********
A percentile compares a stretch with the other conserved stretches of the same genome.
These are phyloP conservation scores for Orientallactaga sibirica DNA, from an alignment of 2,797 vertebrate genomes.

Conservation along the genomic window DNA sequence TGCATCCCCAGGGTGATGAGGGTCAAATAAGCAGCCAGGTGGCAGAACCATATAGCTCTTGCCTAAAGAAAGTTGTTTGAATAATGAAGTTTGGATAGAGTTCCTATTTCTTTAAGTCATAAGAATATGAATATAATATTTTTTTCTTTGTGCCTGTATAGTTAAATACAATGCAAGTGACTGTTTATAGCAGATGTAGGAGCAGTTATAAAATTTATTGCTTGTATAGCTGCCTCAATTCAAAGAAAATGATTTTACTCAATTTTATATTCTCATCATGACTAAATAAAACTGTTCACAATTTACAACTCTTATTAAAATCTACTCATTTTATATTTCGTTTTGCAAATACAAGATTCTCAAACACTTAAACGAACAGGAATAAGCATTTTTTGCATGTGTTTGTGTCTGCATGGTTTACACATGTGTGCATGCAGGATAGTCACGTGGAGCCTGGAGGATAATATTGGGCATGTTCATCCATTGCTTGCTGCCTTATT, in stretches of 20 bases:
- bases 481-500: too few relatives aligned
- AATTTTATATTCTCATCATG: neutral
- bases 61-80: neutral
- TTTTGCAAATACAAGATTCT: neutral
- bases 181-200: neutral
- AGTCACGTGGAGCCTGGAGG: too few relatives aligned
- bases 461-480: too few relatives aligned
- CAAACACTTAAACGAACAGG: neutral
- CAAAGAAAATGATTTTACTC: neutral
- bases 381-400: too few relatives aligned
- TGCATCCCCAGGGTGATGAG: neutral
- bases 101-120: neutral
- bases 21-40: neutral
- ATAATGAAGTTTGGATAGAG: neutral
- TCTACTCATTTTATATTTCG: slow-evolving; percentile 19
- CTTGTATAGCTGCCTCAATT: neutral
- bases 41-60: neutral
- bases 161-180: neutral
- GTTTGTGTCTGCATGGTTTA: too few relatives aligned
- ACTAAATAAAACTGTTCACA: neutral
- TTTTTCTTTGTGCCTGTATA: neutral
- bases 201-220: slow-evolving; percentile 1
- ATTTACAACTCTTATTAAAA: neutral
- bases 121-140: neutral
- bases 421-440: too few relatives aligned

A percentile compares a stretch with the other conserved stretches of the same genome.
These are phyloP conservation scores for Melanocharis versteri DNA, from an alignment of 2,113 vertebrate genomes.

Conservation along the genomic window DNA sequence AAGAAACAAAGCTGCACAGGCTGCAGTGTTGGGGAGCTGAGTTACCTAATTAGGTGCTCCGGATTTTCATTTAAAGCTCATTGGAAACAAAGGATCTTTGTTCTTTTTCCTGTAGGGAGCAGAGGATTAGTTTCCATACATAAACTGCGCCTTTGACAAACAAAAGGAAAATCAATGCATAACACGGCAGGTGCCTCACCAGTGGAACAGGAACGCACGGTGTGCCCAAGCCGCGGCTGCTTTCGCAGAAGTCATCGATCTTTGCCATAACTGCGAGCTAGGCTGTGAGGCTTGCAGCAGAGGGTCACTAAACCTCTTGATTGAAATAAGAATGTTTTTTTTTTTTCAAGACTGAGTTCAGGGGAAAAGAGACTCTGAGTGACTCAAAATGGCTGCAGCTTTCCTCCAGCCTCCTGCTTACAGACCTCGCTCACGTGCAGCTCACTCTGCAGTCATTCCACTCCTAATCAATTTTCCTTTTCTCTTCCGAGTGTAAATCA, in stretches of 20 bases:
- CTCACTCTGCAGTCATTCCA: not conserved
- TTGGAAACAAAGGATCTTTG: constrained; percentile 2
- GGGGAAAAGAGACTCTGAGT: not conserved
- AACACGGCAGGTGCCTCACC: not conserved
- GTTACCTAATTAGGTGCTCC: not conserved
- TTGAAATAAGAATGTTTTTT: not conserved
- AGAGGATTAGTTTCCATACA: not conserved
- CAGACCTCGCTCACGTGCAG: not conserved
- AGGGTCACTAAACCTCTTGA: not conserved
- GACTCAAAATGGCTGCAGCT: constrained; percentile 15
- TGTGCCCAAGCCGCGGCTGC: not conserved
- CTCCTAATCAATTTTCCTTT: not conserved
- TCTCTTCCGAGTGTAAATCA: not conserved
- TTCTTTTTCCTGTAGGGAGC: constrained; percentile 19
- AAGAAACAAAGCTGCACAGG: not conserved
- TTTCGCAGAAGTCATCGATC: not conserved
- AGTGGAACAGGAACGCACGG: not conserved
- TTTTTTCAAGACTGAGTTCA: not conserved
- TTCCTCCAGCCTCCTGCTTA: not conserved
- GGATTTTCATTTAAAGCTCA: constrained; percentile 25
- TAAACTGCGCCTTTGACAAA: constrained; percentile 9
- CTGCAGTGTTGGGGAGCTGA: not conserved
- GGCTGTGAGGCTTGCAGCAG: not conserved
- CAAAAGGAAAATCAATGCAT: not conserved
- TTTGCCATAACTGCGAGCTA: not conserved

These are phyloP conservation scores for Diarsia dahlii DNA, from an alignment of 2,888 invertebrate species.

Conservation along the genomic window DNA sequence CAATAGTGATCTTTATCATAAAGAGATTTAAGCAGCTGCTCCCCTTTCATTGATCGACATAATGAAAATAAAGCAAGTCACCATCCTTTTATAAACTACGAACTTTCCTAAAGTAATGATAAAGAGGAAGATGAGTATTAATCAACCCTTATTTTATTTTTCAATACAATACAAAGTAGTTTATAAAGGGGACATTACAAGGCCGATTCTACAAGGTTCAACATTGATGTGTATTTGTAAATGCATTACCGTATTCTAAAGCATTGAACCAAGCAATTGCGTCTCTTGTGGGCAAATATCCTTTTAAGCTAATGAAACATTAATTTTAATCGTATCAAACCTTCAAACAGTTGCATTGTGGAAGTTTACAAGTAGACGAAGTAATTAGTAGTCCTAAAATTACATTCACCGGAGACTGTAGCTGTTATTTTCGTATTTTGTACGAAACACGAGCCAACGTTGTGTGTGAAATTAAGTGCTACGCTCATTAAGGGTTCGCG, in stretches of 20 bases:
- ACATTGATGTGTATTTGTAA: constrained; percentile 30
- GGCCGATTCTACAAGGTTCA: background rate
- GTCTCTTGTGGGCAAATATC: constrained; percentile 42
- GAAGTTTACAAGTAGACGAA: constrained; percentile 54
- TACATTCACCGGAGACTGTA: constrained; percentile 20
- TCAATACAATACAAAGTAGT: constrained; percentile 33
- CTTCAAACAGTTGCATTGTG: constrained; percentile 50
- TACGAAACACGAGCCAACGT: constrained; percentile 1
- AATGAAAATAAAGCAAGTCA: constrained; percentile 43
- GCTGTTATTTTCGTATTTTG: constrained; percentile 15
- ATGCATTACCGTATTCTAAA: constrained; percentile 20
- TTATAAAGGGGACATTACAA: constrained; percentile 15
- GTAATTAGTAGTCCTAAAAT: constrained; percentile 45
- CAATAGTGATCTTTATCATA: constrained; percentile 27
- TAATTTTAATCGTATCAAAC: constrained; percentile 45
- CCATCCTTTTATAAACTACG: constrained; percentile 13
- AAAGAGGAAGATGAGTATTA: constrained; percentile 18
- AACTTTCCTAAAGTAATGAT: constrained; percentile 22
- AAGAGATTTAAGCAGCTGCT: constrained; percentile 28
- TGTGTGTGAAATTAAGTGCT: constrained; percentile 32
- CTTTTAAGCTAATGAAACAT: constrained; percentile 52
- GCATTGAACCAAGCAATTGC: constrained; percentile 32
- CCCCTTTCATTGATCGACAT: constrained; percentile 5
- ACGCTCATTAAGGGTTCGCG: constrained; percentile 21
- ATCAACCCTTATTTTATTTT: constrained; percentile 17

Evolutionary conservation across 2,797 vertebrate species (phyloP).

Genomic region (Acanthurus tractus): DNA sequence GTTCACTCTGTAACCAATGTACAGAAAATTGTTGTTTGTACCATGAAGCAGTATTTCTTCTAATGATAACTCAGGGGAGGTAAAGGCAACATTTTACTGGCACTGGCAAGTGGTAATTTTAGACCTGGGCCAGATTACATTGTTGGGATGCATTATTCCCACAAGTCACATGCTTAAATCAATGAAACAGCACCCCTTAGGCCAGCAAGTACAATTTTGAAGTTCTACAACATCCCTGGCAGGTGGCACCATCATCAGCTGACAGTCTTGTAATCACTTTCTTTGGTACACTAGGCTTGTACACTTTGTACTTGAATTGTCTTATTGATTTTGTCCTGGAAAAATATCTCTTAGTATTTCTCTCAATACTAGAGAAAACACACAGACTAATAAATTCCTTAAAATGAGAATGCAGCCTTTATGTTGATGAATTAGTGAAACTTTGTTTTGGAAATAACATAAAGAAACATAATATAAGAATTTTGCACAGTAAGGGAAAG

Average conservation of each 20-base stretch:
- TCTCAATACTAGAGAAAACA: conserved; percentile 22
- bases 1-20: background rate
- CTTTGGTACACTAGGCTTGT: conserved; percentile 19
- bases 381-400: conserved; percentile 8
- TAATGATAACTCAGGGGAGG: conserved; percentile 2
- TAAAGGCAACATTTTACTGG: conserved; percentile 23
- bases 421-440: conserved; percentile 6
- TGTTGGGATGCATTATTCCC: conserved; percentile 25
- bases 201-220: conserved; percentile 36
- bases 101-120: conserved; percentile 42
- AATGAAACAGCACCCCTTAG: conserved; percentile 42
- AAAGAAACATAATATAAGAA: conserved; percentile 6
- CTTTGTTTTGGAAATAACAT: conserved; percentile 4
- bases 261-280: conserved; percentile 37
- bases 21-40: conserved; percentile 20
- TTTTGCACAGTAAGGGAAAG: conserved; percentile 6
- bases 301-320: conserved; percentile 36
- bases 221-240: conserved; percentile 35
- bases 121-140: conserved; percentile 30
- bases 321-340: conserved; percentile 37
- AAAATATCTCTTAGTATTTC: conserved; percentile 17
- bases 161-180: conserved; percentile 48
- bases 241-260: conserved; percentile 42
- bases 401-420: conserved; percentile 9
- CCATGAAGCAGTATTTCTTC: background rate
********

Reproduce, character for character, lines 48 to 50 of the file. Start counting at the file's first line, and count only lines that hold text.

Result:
- AGTGGAACAGGAACGCACGG: not conserved
- TTTTTTCAAGACTGAGTTCA: not conserved
- TTCCTCCAGCCTCCTGCTTA: not conserved